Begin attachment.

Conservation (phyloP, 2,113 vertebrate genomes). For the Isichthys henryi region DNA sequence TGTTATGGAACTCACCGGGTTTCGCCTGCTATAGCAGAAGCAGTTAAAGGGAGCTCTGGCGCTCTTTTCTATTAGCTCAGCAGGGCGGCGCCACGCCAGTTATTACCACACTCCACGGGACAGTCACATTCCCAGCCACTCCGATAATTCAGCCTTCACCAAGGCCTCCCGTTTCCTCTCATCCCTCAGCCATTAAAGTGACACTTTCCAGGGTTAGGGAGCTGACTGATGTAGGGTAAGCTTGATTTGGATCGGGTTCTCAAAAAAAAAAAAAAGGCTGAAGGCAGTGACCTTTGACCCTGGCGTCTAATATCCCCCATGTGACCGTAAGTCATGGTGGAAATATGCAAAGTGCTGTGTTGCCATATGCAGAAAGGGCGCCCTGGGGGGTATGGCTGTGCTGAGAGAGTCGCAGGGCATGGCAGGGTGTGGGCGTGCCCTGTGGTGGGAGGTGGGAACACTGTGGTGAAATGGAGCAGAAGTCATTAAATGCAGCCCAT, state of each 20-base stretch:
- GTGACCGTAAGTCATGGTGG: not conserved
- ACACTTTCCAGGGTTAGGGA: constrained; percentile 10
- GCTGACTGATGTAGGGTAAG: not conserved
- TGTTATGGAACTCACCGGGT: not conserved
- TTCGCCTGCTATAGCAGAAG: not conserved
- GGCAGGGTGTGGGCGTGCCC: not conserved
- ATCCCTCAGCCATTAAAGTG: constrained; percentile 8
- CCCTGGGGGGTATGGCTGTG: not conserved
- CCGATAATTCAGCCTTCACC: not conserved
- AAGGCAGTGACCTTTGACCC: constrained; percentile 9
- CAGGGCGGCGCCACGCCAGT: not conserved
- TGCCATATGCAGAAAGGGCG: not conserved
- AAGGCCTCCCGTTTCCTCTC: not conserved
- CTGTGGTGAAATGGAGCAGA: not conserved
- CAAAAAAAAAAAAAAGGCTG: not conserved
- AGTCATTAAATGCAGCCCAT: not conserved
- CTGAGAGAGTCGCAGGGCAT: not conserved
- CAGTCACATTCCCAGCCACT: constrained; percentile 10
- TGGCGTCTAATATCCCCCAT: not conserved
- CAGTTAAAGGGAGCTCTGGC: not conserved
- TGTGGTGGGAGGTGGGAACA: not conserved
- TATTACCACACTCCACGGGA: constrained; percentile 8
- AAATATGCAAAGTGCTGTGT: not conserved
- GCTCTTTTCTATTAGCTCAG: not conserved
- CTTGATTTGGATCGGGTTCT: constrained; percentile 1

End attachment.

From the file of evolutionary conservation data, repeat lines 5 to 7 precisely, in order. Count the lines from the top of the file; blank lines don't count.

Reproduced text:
- TGTTATGGAACTCACCGGGT: not conserved
- TTCGCCTGCTATAGCAGAAG: not conserved
- GGCAGGGTGTGGGCGTGCCC: not conserved